Mark Trail, 7/15/14
“Call me Dirty, Mark, like my good friends do! You like me, Dirty, don’t you? I sure like it when you talk to me: Dirty. And I will be Dirty for you any time and any way you want!”
In Carson McCullers’ novel The Heart Is a Lonely Hunter, people constantly confide their deepest feelings in a character who is utterly incapable of understanding or helping them in any way. Mark Trail is exactly like that, but with more elephants and no actual hunting.
One of the paradoxes of experimental psychology is that the paradigm for secondary reinforcement, which increases the frequency of a behavior, is identical to the paradigm for frustration, which decreases it. Both paradigms present stimuli associated with a primary reinforcer such as, oh, say, sexual release, but withhold the primary reinforcer itself. Archie, of course, has been dining out on that association for a long time – start with a stereotypically porny setup like oiling up your mostly-naked girlfriend by the pool in front of her angry but impotent father, but then cut to some dumb pratfall. Readers know it won’t deliver — it hasn’t for 72 years, and never will. I guess I’m just asking why anybody reads Archie, since it’s not porn.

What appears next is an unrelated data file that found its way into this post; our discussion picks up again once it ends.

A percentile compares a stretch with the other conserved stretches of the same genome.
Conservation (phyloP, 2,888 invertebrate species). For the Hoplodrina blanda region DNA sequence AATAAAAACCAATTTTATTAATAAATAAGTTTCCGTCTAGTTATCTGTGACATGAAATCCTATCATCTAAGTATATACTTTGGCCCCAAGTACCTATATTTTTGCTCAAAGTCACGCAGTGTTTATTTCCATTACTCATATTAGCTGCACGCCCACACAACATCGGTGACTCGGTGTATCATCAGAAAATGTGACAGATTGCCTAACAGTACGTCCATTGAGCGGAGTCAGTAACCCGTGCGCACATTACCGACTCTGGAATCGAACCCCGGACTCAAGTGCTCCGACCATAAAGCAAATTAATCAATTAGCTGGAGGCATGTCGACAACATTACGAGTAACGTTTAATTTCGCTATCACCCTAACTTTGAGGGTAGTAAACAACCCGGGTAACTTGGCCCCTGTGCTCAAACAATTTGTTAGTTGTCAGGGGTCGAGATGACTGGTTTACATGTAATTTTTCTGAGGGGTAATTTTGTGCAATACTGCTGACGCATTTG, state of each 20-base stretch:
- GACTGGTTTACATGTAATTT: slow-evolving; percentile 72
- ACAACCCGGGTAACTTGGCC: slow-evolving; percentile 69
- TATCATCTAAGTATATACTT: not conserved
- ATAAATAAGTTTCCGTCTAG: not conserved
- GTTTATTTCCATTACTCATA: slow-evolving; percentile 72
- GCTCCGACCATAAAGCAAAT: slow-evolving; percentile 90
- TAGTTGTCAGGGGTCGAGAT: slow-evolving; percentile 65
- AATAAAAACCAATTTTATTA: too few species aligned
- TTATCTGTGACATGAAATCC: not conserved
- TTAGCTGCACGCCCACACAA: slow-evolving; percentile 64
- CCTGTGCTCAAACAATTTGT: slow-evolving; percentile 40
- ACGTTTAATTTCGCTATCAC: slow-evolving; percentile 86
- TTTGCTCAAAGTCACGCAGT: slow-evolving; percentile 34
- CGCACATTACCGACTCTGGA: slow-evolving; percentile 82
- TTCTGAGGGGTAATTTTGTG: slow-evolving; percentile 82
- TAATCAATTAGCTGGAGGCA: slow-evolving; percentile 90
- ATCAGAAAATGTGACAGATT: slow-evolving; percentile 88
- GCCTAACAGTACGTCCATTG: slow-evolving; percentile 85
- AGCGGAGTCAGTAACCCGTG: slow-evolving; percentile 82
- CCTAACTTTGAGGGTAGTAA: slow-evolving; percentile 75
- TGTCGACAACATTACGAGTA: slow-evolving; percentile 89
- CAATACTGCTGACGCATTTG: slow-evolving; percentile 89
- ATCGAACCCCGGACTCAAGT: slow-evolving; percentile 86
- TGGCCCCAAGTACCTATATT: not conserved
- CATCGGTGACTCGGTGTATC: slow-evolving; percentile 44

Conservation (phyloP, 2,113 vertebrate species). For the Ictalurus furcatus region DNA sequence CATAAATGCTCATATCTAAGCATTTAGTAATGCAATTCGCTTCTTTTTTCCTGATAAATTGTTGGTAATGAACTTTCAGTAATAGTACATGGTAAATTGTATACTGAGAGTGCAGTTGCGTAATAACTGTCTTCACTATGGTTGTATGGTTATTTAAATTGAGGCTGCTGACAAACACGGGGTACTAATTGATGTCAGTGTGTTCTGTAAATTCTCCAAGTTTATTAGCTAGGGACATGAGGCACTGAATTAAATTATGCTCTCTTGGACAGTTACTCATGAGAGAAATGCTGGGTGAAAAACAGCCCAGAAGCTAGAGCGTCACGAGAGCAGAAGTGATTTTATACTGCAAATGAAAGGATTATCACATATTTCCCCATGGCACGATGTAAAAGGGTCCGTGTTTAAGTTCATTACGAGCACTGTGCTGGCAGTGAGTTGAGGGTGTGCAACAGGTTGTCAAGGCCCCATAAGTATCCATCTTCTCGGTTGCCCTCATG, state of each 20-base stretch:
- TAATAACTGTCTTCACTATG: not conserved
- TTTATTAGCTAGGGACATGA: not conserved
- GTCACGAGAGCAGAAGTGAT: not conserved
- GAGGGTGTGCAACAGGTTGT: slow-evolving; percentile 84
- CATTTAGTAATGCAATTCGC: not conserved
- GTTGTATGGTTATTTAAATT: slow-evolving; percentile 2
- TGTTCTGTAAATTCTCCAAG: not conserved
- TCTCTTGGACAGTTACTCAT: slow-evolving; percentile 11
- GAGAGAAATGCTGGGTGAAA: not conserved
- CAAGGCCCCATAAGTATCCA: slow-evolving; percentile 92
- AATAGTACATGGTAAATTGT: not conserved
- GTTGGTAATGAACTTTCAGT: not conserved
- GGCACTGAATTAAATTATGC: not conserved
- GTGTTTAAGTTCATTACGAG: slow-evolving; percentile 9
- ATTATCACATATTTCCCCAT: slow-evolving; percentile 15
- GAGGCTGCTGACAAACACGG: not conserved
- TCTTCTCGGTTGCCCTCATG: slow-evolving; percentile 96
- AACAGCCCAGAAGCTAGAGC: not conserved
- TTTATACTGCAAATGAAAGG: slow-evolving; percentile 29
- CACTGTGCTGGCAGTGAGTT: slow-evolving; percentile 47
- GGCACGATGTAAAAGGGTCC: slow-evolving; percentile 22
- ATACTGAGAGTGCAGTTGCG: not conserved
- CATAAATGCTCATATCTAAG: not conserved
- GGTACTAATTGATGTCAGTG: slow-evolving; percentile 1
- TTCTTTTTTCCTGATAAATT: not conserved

It didn’t occur to me before seeing this panel today that Leroy and Loretta Lockhorn are never shown in casual daywear — check it out. Apparently in the absence of any sort of emotional connection they had been relying on deeply-ingrained but meaningless rituals to keep their lives from flying apart: parties, dress codes, weekly visits with Dr. Pullman, and other mechanisms to sustain their empty, endless charade of a marriage. It worked, too, right up until the instant Loretta said, “We’re not staying together for the sake of appearances — any more.”
Judge Parker, 7/15/14
OK, I’m posting this partly because the dialog doesn’t make any sense – it’s like the authors pasted in speech-bubbles left over from other strips so they could make a tee time:
“What do you know about the fashion business?”
“Lots! Remember Jules? He didn’t know anything about business!”
“We met at an institute design class! That has nothing to do with business either!”
“But Jules was into shoes! Are we even talking about business any more?”
“That’s what design classes are for … to spark a passion! For shoes! Or Jules! Certainly not business — or design, whatever that is!”
But I mostly want to express my irritation that we are probably headed for a do-over of one of the most grindingly dull Judge Parker stories of all time, justly ignored in Josh’s retrospective: Mopey Eurotrash Jules and Sam the Man with a Business Plan. Spoiler: Sam winds up with a million-dollar stake in Jules’ business just because.
— Uncle Lumpy